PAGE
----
In certain circumstances, however, particularly where modern additions or insensitive restoration had occurred, project houses were considerably remodelled to restore their traditional appearance and material palette. At Number 20 Renli Lane in Shuhe, for instance, an unsightly concrete terrace surfaced with modern tile was replaced by a wooden upper floor and refaced in stone, while the modern steel gate of the shop below was replaced with a traditional folding wooden one. 

Conservation and the Community

The strict aesthetic and technical control placed upon the conservation work, and the intimate involvement of local people in the conservation of their own homes, was a vital mechanism in instilling a sense of local pride in the built heritage of the community and encouraging future residential conservation efforts to be undertaken with the same sensitivity. 

The rehabilitation of traditional houses had an overwhelmingly positive impact upon the Naxi community at large. The combination of grant funding with public and private resources allowed low-income families to improve their living conditions while simultaneously preserving the overall heritage environment of Lijiang. At a time in which many residents of the ancient town were renting out their properties and choosing to leave their birthplace to seek economic opportunities elsewhere, the project made it viable for local people to remain and contribute to the continuing vitality of their historic community and way of life. As a community-focused, rather than tourism-focused initiative, this approach included simultaneous infrastructural improvements, making Lijiang not only an attractive place to visit, but also to live.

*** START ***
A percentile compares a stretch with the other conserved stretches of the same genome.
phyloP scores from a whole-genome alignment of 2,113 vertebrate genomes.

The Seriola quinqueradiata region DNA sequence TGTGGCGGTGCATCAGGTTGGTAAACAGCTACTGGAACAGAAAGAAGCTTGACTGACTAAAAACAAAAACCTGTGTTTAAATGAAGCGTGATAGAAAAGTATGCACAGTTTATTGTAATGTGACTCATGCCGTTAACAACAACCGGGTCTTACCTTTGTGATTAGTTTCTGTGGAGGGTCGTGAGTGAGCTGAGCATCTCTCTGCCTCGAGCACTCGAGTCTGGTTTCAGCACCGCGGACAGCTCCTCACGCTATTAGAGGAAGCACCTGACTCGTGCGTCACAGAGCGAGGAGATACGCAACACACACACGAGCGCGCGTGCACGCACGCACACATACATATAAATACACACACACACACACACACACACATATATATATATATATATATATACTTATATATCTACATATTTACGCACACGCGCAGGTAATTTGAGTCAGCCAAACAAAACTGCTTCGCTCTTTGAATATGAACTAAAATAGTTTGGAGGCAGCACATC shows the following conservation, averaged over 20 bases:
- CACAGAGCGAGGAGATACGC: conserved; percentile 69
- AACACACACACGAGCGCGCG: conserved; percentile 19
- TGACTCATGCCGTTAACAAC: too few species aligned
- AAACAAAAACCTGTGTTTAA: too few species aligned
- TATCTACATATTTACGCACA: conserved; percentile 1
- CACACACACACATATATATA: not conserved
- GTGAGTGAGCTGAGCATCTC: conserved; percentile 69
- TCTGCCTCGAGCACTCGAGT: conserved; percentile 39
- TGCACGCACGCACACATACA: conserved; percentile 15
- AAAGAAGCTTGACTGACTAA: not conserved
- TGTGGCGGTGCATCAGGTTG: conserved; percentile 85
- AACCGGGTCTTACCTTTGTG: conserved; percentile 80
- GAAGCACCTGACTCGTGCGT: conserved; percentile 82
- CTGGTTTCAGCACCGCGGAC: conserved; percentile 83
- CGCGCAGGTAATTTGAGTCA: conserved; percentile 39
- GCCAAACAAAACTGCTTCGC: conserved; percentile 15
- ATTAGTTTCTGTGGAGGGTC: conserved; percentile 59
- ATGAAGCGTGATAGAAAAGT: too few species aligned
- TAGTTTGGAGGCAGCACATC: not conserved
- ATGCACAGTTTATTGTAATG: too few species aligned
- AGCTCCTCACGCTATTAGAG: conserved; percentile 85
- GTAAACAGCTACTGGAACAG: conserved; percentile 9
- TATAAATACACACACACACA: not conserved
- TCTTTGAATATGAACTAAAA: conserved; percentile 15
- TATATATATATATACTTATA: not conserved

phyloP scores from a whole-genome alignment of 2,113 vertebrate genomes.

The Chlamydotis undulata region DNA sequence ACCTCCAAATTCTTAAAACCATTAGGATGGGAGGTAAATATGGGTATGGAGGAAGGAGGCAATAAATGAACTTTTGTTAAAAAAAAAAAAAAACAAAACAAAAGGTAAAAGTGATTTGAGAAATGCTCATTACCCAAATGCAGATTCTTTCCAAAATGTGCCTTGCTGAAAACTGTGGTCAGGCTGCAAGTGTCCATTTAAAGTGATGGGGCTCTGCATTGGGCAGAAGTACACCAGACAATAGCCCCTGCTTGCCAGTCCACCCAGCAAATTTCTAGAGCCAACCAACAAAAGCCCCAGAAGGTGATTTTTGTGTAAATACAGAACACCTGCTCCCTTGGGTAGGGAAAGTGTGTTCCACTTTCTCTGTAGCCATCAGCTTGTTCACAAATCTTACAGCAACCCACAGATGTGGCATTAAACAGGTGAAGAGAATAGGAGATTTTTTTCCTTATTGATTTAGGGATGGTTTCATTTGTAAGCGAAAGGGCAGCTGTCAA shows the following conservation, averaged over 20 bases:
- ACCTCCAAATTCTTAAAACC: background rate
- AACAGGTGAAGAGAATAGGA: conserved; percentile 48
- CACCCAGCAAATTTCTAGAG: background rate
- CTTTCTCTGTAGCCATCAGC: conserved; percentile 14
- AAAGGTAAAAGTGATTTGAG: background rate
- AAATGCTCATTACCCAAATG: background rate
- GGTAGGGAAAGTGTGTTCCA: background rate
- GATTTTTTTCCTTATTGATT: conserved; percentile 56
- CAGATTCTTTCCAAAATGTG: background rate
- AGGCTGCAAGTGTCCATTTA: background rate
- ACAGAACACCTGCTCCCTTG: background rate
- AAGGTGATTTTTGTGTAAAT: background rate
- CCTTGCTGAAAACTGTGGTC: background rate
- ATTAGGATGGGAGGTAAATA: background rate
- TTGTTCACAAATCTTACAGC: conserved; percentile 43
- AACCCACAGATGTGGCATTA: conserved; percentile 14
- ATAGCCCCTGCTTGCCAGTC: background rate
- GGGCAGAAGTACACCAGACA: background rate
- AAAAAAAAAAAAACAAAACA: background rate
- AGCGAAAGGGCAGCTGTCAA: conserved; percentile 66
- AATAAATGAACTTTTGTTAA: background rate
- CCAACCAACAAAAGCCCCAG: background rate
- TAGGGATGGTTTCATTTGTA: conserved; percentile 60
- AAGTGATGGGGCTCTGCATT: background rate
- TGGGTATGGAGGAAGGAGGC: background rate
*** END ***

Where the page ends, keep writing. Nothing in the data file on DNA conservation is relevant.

Quote from the Project Team

“An effective long-term system for protecting traditional houses is the best guarantee for protecting the authenticity and integrity of Lijiang Ancient Town.”